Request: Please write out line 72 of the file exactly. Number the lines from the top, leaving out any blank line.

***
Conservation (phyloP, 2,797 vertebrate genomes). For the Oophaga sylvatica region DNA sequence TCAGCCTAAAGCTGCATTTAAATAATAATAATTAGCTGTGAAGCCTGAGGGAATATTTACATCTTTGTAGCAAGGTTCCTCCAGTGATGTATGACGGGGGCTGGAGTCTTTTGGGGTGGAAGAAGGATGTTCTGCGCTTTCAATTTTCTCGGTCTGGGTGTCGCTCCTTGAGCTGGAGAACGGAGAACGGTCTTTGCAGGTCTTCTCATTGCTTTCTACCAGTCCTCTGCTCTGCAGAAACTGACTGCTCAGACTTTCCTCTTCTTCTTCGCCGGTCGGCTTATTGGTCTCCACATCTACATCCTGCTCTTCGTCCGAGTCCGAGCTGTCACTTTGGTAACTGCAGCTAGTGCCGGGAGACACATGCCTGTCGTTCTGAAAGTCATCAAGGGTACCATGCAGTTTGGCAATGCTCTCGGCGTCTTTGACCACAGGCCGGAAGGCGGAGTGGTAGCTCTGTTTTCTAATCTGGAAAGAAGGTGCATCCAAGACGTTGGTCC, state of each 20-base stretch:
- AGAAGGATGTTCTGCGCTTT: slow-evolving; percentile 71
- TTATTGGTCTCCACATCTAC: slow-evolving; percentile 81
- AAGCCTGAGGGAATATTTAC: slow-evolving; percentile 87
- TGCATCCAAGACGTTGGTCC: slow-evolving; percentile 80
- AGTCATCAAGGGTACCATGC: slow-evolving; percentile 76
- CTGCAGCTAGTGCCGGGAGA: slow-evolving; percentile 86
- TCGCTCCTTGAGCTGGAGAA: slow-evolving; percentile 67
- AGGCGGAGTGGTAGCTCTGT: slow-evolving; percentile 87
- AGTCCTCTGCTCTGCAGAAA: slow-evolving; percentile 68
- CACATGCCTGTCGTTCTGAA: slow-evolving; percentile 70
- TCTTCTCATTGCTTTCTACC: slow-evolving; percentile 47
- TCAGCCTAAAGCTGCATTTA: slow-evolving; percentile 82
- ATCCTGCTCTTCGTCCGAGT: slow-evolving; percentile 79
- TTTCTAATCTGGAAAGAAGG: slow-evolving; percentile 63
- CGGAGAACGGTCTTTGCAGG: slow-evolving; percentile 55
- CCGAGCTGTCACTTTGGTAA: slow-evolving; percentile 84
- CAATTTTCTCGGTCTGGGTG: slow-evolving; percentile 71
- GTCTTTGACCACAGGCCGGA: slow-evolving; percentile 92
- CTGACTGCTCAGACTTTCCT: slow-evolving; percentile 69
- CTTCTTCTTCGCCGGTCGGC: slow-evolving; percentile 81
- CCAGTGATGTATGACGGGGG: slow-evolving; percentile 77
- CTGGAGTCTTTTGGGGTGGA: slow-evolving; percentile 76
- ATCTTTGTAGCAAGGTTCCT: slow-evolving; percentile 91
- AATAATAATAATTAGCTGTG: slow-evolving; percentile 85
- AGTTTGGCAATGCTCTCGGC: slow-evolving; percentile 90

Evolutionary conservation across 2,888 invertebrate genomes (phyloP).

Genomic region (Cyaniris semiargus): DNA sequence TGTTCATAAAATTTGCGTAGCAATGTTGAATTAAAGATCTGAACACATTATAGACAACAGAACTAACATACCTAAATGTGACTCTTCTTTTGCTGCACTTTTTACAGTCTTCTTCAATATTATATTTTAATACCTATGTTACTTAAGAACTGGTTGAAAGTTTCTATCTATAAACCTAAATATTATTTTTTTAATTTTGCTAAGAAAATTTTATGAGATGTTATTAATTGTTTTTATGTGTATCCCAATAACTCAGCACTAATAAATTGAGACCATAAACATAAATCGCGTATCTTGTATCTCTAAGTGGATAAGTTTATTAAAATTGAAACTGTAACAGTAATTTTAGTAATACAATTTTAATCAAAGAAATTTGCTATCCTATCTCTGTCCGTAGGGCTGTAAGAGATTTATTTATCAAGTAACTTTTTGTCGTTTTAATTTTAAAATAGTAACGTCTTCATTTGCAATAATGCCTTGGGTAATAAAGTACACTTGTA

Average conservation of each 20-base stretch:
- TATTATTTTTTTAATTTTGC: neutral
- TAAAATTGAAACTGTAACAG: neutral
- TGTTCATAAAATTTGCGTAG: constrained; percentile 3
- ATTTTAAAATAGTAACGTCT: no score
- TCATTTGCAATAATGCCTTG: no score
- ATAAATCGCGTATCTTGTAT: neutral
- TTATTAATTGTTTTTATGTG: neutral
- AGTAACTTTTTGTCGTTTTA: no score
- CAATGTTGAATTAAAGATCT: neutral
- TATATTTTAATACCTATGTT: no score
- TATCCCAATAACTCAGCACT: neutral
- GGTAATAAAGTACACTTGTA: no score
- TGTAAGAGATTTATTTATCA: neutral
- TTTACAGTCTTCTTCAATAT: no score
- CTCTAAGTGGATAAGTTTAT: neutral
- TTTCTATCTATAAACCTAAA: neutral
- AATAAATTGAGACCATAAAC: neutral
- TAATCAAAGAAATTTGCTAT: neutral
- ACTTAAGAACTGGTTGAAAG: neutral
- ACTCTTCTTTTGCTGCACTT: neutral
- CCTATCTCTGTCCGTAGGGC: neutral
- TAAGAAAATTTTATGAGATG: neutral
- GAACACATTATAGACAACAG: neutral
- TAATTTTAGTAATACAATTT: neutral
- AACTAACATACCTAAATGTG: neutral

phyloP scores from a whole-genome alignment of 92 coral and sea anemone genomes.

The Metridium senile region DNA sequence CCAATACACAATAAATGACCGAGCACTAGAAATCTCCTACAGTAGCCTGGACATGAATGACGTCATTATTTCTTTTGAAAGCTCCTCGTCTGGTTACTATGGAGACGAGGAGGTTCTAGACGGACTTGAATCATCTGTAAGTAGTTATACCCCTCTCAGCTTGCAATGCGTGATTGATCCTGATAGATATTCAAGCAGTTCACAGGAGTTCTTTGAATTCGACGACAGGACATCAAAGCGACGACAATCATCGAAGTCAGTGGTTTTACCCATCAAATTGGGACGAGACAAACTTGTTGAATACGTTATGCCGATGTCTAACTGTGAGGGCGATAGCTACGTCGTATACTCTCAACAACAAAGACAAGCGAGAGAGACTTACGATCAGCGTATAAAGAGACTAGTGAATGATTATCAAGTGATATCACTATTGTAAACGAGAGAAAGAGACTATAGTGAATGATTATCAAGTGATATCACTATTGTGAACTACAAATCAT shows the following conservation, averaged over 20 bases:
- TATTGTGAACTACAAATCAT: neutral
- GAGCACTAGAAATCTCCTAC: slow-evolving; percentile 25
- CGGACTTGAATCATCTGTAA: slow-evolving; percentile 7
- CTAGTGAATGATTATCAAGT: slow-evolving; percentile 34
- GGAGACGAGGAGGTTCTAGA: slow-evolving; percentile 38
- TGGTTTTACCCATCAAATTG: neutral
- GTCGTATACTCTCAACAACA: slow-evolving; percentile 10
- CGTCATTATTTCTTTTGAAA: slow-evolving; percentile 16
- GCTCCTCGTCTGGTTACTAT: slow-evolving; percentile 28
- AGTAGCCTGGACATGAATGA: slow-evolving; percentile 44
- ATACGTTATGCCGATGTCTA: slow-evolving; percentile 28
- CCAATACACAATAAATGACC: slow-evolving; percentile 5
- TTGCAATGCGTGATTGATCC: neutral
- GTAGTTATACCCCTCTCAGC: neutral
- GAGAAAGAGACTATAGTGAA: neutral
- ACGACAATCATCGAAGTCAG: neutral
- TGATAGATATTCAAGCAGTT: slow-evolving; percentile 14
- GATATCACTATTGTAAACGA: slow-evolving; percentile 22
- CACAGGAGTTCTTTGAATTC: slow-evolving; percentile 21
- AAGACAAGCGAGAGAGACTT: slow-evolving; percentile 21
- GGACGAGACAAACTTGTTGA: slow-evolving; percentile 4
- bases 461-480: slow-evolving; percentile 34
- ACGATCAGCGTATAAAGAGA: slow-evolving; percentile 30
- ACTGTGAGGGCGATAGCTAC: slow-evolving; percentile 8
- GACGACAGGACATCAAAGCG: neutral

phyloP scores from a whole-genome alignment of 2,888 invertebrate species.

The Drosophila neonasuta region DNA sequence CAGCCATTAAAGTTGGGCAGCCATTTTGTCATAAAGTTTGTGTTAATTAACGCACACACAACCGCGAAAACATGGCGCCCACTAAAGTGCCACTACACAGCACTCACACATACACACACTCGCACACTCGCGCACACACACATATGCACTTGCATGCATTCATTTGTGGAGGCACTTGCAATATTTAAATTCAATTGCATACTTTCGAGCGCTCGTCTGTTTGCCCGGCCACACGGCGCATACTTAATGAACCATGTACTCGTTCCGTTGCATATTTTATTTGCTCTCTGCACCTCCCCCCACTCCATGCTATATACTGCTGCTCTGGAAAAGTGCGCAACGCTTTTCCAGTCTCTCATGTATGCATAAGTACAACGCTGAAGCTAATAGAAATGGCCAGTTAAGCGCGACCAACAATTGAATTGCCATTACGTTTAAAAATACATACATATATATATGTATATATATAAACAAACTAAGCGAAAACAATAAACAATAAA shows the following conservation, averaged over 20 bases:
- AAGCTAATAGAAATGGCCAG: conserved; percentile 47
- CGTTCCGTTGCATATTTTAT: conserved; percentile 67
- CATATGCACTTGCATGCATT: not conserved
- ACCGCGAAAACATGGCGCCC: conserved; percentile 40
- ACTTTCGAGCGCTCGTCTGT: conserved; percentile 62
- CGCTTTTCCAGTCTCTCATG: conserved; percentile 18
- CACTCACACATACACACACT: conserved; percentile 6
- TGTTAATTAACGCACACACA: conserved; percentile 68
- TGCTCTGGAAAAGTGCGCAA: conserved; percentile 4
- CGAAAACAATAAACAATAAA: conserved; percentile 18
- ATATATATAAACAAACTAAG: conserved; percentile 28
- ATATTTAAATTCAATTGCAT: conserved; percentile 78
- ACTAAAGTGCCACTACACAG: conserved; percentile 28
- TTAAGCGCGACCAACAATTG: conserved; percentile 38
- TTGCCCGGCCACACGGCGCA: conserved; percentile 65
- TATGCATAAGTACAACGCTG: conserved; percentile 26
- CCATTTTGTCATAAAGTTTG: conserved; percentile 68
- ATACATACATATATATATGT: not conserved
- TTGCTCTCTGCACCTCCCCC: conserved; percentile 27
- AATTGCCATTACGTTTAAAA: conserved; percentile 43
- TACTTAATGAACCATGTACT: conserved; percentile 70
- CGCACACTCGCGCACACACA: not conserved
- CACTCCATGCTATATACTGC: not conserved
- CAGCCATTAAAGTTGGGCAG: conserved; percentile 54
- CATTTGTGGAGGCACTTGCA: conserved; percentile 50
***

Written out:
- ACGACAATCATCGAAGTCAG: neutral